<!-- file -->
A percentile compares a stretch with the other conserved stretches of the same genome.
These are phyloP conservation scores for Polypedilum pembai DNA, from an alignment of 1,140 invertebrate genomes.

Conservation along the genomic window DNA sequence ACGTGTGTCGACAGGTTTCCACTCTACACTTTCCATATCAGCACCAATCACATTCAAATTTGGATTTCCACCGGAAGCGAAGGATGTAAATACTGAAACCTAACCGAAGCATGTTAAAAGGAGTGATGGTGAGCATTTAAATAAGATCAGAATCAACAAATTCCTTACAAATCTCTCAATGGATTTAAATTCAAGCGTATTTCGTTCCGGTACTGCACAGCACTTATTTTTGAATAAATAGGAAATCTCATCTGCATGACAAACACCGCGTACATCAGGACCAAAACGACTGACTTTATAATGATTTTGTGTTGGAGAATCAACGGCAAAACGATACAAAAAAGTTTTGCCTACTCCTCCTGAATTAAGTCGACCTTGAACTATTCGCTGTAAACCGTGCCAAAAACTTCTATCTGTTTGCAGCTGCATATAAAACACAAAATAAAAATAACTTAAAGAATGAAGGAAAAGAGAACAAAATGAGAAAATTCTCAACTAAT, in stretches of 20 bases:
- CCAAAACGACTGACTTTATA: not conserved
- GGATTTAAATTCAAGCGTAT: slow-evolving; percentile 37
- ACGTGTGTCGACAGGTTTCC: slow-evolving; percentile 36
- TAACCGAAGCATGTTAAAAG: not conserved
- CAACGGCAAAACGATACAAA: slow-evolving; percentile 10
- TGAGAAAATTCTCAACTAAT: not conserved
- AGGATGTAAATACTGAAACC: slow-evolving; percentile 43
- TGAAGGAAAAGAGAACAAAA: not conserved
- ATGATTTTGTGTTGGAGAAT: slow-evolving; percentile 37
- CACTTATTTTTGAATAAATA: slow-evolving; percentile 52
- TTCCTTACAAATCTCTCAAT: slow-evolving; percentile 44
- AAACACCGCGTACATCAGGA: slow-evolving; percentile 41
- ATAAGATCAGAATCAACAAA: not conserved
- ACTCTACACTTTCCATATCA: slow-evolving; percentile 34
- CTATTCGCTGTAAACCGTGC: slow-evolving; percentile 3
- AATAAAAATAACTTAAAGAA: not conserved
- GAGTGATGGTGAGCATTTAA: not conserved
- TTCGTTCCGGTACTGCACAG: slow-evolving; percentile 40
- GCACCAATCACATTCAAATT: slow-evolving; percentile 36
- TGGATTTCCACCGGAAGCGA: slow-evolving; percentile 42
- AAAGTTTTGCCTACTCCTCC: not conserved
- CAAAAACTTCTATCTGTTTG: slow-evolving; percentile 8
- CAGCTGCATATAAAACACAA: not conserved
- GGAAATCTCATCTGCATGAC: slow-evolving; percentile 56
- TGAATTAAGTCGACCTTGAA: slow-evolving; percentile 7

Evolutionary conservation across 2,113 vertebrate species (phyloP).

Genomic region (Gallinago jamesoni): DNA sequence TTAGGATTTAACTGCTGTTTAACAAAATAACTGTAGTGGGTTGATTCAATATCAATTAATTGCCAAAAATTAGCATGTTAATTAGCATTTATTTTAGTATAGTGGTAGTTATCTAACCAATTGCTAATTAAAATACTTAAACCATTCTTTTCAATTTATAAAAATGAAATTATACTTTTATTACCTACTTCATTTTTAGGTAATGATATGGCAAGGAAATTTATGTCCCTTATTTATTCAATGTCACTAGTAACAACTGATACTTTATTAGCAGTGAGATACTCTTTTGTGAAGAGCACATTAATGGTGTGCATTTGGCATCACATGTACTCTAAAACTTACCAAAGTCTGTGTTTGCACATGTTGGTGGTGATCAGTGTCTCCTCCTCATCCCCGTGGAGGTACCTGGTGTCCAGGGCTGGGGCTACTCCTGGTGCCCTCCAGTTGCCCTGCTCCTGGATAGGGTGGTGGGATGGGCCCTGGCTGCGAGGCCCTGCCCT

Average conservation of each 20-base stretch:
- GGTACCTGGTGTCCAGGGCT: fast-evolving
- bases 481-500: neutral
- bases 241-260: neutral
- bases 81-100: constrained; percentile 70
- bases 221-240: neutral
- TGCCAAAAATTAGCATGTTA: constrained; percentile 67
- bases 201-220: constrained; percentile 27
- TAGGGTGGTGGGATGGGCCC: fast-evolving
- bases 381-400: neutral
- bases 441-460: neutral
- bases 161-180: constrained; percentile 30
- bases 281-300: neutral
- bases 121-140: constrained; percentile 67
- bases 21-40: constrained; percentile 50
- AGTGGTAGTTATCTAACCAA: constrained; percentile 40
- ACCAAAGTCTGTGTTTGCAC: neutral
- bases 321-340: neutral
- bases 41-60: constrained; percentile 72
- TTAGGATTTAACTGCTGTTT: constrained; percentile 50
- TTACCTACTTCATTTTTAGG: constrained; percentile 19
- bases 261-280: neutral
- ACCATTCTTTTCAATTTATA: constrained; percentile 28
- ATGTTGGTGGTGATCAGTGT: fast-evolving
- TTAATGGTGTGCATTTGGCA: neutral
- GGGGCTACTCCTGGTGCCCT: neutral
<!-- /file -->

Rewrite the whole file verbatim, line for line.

A percentile compares a stretch with the other conserved stretches of the same genome.
These are phyloP conservation scores for Polypedilum pembai DNA, from an alignment of 1,140 invertebrate genomes.

Conservation along the genomic window DNA sequence ACGTGTGTCGACAGGTTTCCACTCTACACTTTCCATATCAGCACCAATCACATTCAAATTTGGATTTCCACCGGAAGCGAAGGATGTAAATACTGAAACCTAACCGAAGCATGTTAAAAGGAGTGATGGTGAGCATTTAAATAAGATCAGAATCAACAAATTCCTTACAAATCTCTCAATGGATTTAAATTCAAGCGTATTTCGTTCCGGTACTGCACAGCACTTATTTTTGAATAAATAGGAAATCTCATCTGCATGACAAACACCGCGTACATCAGGACCAAAACGACTGACTTTATAATGATTTTGTGTTGGAGAATCAACGGCAAAACGATACAAAAAAGTTTTGCCTACTCCTCCTGAATTAAGTCGACCTTGAACTATTCGCTGTAAACCGTGCCAAAAACTTCTATCTGTTTGCAGCTGCATATAAAACACAAAATAAAAATAACTTAAAGAATGAAGGAAAAGAGAACAAAATGAGAAAATTCTCAACTAAT, in stretches of 20 bases:
- CCAAAACGACTGACTTTATA: not conserved
- GGATTTAAATTCAAGCGTAT: slow-evolving; percentile 37
- ACGTGTGTCGACAGGTTTCC: slow-evolving; percentile 36
- TAACCGAAGCATGTTAAAAG: not conserved
- CAACGGCAAAACGATACAAA: slow-evolving; percentile 10
- TGAGAAAATTCTCAACTAAT: not conserved
- AGGATGTAAATACTGAAACC: slow-evolving; percentile 43
- TGAAGGAAAAGAGAACAAAA: not conserved
- ATGATTTTGTGTTGGAGAAT: slow-evolving; percentile 37
- CACTTATTTTTGAATAAATA: slow-evolving; percentile 52
- TTCCTTACAAATCTCTCAAT: slow-evolving; percentile 44
- AAACACCGCGTACATCAGGA: slow-evolving; percentile 41
- ATAAGATCAGAATCAACAAA: not conserved
- ACTCTACACTTTCCATATCA: slow-evolving; percentile 34
- CTATTCGCTGTAAACCGTGC: slow-evolving; percentile 3
- AATAAAAATAACTTAAAGAA: not conserved
- GAGTGATGGTGAGCATTTAA: not conserved
- TTCGTTCCGGTACTGCACAG: slow-evolving; percentile 40
- GCACCAATCACATTCAAATT: slow-evolving; percentile 36
- TGGATTTCCACCGGAAGCGA: slow-evolving; percentile 42
- AAAGTTTTGCCTACTCCTCC: not conserved
- CAAAAACTTCTATCTGTTTG: slow-evolving; percentile 8
- CAGCTGCATATAAAACACAA: not conserved
- GGAAATCTCATCTGCATGAC: slow-evolving; percentile 56
- TGAATTAAGTCGACCTTGAA: slow-evolving; percentile 7

Evolutionary conservation across 2,113 vertebrate species (phyloP).

Genomic region (Gallinago jamesoni): DNA sequence TTAGGATTTAACTGCTGTTTAACAAAATAACTGTAGTGGGTTGATTCAATATCAATTAATTGCCAAAAATTAGCATGTTAATTAGCATTTATTTTAGTATAGTGGTAGTTATCTAACCAATTGCTAATTAAAATACTTAAACCATTCTTTTCAATTTATAAAAATGAAATTATACTTTTATTACCTACTTCATTTTTAGGTAATGATATGGCAAGGAAATTTATGTCCCTTATTTATTCAATGTCACTAGTAACAACTGATACTTTATTAGCAGTGAGATACTCTTTTGTGAAGAGCACATTAATGGTGTGCATTTGGCATCACATGTACTCTAAAACTTACCAAAGTCTGTGTTTGCACATGTTGGTGGTGATCAGTGTCTCCTCCTCATCCCCGTGGAGGTACCTGGTGTCCAGGGCTGGGGCTACTCCTGGTGCCCTCCAGTTGCCCTGCTCCTGGATAGGGTGGTGGGATGGGCCCTGGCTGCGAGGCCCTGCCCT

Average conservation of each 20-base stretch:
- GGTACCTGGTGTCCAGGGCT: fast-evolving
- bases 481-500: neutral
- bases 241-260: neutral
- bases 81-100: constrained; percentile 70
- bases 221-240: neutral
- TGCCAAAAATTAGCATGTTA: constrained; percentile 67
- bases 201-220: constrained; percentile 27
- TAGGGTGGTGGGATGGGCCC: fast-evolving
- bases 381-400: neutral
- bases 441-460: neutral
- bases 161-180: constrained; percentile 30
- bases 281-300: neutral
- bases 121-140: constrained; percentile 67
- bases 21-40: constrained; percentile 50
- AGTGGTAGTTATCTAACCAA: constrained; percentile 40
- ACCAAAGTCTGTGTTTGCAC: neutral
- bases 321-340: neutral
- bases 41-60: constrained; percentile 72
- TTAGGATTTAACTGCTGTTT: constrained; percentile 50
- TTACCTACTTCATTTTTAGG: constrained; percentile 19
- bases 261-280: neutral
- ACCATTCTTTTCAATTTATA: constrained; percentile 28
- ATGTTGGTGGTGATCAGTGT: fast-evolving
- TTAATGGTGTGCATTTGGCA: neutral
- GGGGCTACTCCTGGTGCCCT: neutral